Manufacturing is another sector where Industrial IoT implementations will also get exponential efficiency improvements with a well-planned and implemented Edge Computing solution.

Let us now try and get into the CSP perspective of this. For the CSP, there are a lot of complex factors to contend with when it comes to rolling in efficient Edge Computing. The edge application ecosystem is driven by third party applications outside the telecom domain, since solutions for new use cases require a specific domain knowledge from industry players. Hyperscale Cloud Players have been aggressively moving into the Edge Computing market, expanding their offering and reach for enterprise customers. To be relevant CSPs need to move fast and establish alliances, partnerships and be part of this edge ecosystem.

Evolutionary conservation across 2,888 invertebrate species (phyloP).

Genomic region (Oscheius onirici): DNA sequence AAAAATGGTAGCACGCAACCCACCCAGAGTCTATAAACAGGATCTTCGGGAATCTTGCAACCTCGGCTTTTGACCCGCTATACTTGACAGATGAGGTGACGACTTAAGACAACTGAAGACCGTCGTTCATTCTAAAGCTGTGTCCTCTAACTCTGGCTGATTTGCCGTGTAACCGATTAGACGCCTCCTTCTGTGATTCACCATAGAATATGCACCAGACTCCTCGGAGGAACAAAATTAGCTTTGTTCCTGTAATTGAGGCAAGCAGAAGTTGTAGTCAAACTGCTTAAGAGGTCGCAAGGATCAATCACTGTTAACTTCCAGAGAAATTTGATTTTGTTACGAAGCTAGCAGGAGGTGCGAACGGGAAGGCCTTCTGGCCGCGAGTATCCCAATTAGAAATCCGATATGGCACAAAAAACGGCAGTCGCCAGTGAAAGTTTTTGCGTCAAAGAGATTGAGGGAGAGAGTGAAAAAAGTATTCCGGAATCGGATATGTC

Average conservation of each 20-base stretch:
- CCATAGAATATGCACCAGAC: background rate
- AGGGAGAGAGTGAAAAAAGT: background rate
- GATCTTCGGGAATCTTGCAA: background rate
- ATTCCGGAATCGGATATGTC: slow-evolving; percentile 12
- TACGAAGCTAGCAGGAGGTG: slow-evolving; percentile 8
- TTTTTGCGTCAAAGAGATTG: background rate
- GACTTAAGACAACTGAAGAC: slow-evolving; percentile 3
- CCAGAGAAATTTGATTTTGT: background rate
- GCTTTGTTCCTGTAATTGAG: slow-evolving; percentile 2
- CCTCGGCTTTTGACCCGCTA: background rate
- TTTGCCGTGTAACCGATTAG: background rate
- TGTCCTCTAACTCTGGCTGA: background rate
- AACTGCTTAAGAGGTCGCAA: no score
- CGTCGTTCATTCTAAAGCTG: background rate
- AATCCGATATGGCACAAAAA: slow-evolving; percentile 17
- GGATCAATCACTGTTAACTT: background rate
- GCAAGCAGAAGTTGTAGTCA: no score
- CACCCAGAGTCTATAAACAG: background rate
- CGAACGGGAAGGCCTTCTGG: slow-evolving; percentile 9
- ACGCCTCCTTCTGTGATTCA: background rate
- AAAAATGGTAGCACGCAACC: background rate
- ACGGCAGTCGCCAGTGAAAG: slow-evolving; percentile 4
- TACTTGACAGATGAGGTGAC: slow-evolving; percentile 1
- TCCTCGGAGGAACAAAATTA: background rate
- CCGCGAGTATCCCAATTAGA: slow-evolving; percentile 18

CSPs have unique assets which when leveraged in the right way, can help them to take a strong position in the edge ecosystem. CSPs have distributed sites deployed across the country to bring storage and compute to the edge, they have the networking competencies to steer the traffic and can ensure high quality of experience based on user needs.

Another key conundrum that the CSPs are having to contend with is the revenue angle. The biggest and most pertinent question now is “Who will pay for Edge Computing?”

The answer to that involves the development of key and useful applications for the end user that are then rolled out properly. Once the users see the value that the solutions bring in, the packaging and pricing will make sense.